MONTEREY COUNTY — Medical professionals from area hospitals discussed progress toward quelling the Covid-19 pandemic during Monterey County’s press briefing last week.
Among the guest speakers at the May 19 briefing was family practice physician Dr. Joshua Deutsch from Mee Memorial Healthcare System, who spoke about vaccine hesitancy.
More than 15,000 people have been vaccinated at Mee Memorial clinics in King City and Greenfield over the three months that vaccines have been available, according to Deutsch.
“Our vaccination rates in Greenfield and King City are around 62%, which is consistent with the rest of the county,” Deutsch said. “Normally the expectation is in South County we would be doing worse, but we’re doing the same as the rest of the county.”
Deutsch noted there are other counties with higher vaccination rates, such as some in the San Francisco Bay Area, but that Monterey County is on par with or exceeding the efforts of a majority of California counties. The remaining 38% yet to be immunized and figuring out their reasons for not having been vaccinated yet were what Deutsch used his physician perspective to evaluate.
“From my experience in South County, none of the vaccine hesitancy comes from ideological opposition to science or opposition to the basic science of the coronavirus to spread infectious disease or any far-out conspiracy theories … which are very common and prominent in many areas of the country,” Deutsch said.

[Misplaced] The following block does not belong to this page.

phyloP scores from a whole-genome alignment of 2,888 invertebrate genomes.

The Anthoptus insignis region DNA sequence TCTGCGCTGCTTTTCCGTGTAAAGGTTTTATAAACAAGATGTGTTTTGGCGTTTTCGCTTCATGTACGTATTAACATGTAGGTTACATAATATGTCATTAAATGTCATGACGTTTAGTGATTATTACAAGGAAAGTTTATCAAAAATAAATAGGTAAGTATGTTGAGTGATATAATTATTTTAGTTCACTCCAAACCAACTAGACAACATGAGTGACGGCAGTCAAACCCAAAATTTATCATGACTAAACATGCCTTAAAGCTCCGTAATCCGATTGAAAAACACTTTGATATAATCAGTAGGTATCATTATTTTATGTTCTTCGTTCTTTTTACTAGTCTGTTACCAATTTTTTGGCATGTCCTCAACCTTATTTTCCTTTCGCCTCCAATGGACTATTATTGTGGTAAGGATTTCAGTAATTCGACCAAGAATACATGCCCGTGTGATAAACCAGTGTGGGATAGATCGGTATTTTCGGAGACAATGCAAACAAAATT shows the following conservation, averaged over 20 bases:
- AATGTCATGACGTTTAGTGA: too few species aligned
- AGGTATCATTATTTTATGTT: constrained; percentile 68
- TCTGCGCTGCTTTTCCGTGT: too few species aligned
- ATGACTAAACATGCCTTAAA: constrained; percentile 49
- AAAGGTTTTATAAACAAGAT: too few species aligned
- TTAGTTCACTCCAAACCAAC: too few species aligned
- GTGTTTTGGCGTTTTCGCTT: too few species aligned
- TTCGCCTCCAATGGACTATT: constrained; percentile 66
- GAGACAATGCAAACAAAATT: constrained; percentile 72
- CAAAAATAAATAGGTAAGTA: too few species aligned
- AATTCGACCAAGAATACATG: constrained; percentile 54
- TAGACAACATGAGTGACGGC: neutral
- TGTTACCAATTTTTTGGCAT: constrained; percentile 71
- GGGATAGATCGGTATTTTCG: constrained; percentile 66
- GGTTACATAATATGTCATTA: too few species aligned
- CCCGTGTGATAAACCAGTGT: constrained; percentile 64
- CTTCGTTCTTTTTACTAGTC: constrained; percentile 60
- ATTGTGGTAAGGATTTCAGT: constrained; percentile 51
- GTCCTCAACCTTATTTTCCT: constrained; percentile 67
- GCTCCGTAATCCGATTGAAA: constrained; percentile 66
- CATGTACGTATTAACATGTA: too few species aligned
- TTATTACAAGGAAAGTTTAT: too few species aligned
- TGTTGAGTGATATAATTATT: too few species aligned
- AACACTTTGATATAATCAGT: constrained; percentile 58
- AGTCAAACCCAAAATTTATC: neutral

Rather, convenience or waiting to speak to a doctor have been the key reasons for delay, according to Deutsch. He shared that people might come into the office with concerns about diabetes or high blood pressure and a need to speak with him about whether the vaccine is safe and whether they should take it.
“The answer is of course you should,” Deutsch said.
The reason for looking into the hesitancy has to do with increased immunization to the point Covid-19 is no longer a public threat.
“We want to get up to that 85% that’s recommended and likely to cause herd immunity,” Deutsch said. “To me, that’s getting and meeting people where they’re at.”
He said outreach efforts to talk to residents about vaccine science would take going to schools and other places where they regularly attend, as well as having more vaccination opportunities in doctor’s offices.
Overall, Deutsch spelled out a strategy for meeting those who didn’t jump at the earlier opportunities when vaccines were available.
“I think most of these people, if we make it convenient, will get vaccinated,” he said. “There’s a huge social benefit in us investing the resources in getting these people, and some of them just need better access to the information. They need to hear from their doctor.”
On Thursday, the state of California announced a vaccine incentive program, “Vax for the Win,” during which those who have been vaccinated will be entered for a chance to win either $50,000 or the grand prize of $1.5 million.